Review | When the Curtain Falls, Carrie Hope Fletcher

36443013When the Curtain Falls is a cute and feel-good theatre-themed romance and ghost story. Olive Green and Oscar Bright are performing in the eponymous play, which was last performed in that theatre about 60 years ago. During that 1950s performance, the run was cut short when the lead actress, Fawn, was killed in a tragic accident involving a prop gun. Unbeknownst to Olive and Oscar, the actress’s ghost still haunts the theatre, and her lover, Walter, now a man in his 80s, still works there at the stage door.

Olive and Oscar’s romance is cute, if a bit repetitive. Because of his TV celebrity, Oscar prefers to keep their relationship on the down-low, and refuses to acknowledge the depth of his feelings for Olive. In contrast, Olive finds all the secrecy wearisome, and she is also feeling insecure about whether or not she’s even in Oscar’s league at all. Considering she’s the star of the show, and the cast members she’s jealous of as romantic rivals have much smaller roles, Olive’s insecurity is a bit hard to swallow. And when practically every other bit character tells both her and Oscar that they clearly love each other and that Oscar’s just being an idiot, the barriers keeping them apart feel flimsier than ever, and the will-they-won’t-they angle of their romance starts to feel a bit repetitive. Still, the pair is cute together, and it’s easy to wish them their happily ever after.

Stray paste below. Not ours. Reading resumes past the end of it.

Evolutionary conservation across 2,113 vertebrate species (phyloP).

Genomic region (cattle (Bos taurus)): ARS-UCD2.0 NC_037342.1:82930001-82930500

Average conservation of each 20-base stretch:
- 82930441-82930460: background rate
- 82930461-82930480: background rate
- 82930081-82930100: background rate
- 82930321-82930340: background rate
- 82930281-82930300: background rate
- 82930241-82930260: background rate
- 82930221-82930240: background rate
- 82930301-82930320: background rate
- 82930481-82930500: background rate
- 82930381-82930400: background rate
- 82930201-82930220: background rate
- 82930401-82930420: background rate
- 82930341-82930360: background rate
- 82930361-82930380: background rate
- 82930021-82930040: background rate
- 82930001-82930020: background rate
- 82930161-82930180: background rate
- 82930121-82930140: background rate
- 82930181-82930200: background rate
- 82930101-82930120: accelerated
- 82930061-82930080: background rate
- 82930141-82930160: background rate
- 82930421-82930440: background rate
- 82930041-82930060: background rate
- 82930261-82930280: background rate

Somewhat more action-packed is the romance between Fawn and Walter in the 1950s when Fawn was the leading lady and Walter was the assistant stage door manager. The barrier to their romance was the play’s cruel and abusive producer, who was obsessed with making Fawn marry him. It’s a set-up straight out of a soap opera, or one of those old-fashioned movies — one can almost imagine the producer twirling a villainous moustache — and despite the tragic ending, it’s an absolutely entertaining tale.

The two love stories collide somewhat at the end, when ghosts manifest in the present-day reality. These ghostly scenes are too over-the-top to be frightening, and it’s just a fun, light-hearted read.

Overall, When the Curtain Falls is a cute, light-hearted theatrical read, and a fun way to spend a few quiet afternoons.

Kudos as well to the book designer. I love the cover design and the inside covers!


Thank you to Hachette Book Group Canada for a copy of this book in exchange for an honest review.

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